When Andrew Torriani sits down for breakfast at the Ritz-Carlton Montreal, he’s particular about his order. The waiter knows his preferred breakfasts, but he says, “they vary.” He orders quietly, in French, and some 20 minutes later a hefty bowl of fruit and a carafe of juice arrives. Torriani is not on a diet, he explains, but had worked out that morning and didn’t want a breakfast that would weigh down his positive momentum.
Moving forward is Torriani’s area of expertise. As general manager of the hotel, Torriani recently oversaw a $250-million renovation of the property, the first to bear the Ritz moniker in North America. It’s a 102-year-old building that has hosted countless royals, all five Rolling Stones and one Elizabeth Taylor wedding. The hotel is currently gearing up for its annual Montreal Grand Prix party, a $395-per-ticket event with a “Hamptons Chic” theme, a nod to the building’s timelessness, while its pop-up beach-themed eatery at Maison Boulud is a more forward-thinking.
Combining past and present is also one of Torriani’s strengths. It’s also why his 2006 decision to gut the place was a call he did not take lightly. “One of the things we wanted to do was preserve,” he explains. “We knew that we wanted to create a sense of modernity, but not lose the history.”
In a way, Torriani is a part of the hotel’s history. The 51-year-old grew up in hospitality; his father was one of the most renowned hoteliers in Torriani’s native South Africa. When the family moved to Montreal it only made sense that he and his brothers seek employment in the hospitality sector while they studied. (Torriani earned a business degree from McGill.) This is how, in the 1970s, Torriani found himself on the payroll at the Ritz-Carlton, working as a busboy at the hotel’s Café de Paris, now Maison Boulud.
“I worked here for seven years as a student,” he says. “I basically lived next door, in one of the student apartments. You were right here, you came to work, you stayed out till 4 in the morning, you came back to work the next day.”
Torriani says he and his brothers often joked about someday running the Ritz-Carlton as a family, but it wasn’t until 2003, when his father was approached by the hotel’s manager during a search for a new GM, that Torriani found himself coming on board.
“My father was a very noted hotelier — a very prestigious magazine once noted him as one of the Top 10 in the world,” says Torriani, who then was working as an executive for Air Canada. “The guy who owned this hotel at the time approached him and said, ‘Do you want to come run it?’ My dad said no, but he said: ‘I think my son would be good for it.’ ”
The hospitality pro went to meet the hotel’s former owner in New York City where, Torriani explains, “He said, ‘Well, you know, Andrew, I’d be very interested. But I’ve had a lot of bad experiences with GMs, so I’d be looking for someone who’s prepared to be a partial equity partner.’ ” His quote: $3 million.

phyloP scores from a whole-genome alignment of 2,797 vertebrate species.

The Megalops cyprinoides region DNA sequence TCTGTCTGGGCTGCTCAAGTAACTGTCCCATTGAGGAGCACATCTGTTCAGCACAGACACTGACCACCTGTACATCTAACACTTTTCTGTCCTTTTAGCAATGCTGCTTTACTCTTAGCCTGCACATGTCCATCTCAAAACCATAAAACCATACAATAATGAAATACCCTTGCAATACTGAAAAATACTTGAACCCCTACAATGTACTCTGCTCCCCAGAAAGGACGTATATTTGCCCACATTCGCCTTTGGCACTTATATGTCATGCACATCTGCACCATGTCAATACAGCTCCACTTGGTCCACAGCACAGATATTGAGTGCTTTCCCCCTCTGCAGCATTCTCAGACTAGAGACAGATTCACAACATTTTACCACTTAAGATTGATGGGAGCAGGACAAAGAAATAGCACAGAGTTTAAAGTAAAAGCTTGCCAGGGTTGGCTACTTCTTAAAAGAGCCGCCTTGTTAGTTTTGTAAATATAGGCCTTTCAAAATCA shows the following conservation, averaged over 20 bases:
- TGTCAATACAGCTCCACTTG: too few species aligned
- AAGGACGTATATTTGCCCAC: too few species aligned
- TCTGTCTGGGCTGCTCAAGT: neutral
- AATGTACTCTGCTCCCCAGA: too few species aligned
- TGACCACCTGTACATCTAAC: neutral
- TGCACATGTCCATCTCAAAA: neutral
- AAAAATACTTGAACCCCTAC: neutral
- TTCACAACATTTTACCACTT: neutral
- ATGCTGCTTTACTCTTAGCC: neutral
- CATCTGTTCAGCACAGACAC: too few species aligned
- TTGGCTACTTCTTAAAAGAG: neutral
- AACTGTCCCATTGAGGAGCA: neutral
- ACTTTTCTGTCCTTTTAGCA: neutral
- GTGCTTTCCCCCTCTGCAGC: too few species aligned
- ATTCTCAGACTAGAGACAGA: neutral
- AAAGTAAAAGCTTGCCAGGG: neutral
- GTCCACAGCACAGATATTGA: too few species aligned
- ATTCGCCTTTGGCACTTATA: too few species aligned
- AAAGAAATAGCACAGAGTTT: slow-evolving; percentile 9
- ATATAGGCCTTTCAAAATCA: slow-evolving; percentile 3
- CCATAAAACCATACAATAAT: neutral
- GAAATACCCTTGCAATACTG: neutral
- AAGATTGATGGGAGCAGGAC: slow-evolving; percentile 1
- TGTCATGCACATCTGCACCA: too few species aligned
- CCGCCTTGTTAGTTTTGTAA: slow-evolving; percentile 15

“I flew back to Montreal and I snuck into the hotel. I went looking around the whole place,” Torriani says. “I said, this place needs help. There were some really good hotels in Montreal that had gone through a really bad period.” But despite this, he wanted to jump on board — Torriani saw potential. After securing the help of investors, chief among them his brothers, Torriani took over as the Ritz-Carlton’s general manager and owner in 2006.
It was then that he started planning the property’s revamp, which was completed in 2012. His major asset as a GM seems to be his ability to broker deals through simple conversations. Take the involvement of Daniel Boulud, for instance: A few years ago, Torriani cold-called the French chef, wondering if he’d like to open a restaurant at the Ritz. Boulud said no. Months later, Torriani got a call from Boulud: “I’ll give you 15 minutes,” the chef said, “and you give me your pitch.” Fifteen minutes became three hours and Boulud opened Maison Boulud in 2012. The hotel’s Dom Perignon Champagne bar, which opened in October 2014 — the only one of its kind in Canada — was also the product of “a simple conversation,” Torriani says. “Just like this one.”
For all its glamour — the hotel’s Royal Suite costs $7,000 per night — the Ritz is family friendly. Torriani will often stay at the property (albeit not in the Royal Suite) with his wife and three children, ages 11, 14 and 16, and over breakfast, I can barely hear the man, who is soft spoken with a subtle but lingering South African accent, over the gleeful shouts of children nearby.
It’s remarkably unstuffy and refreshing. “That’s conscious,” Torriani says. “My family is a big family and everyone has kids.” Given his acumen and upbringing, it makes sense that the Ritz-Carlton Montreal is more than anything a family (friendly) affair.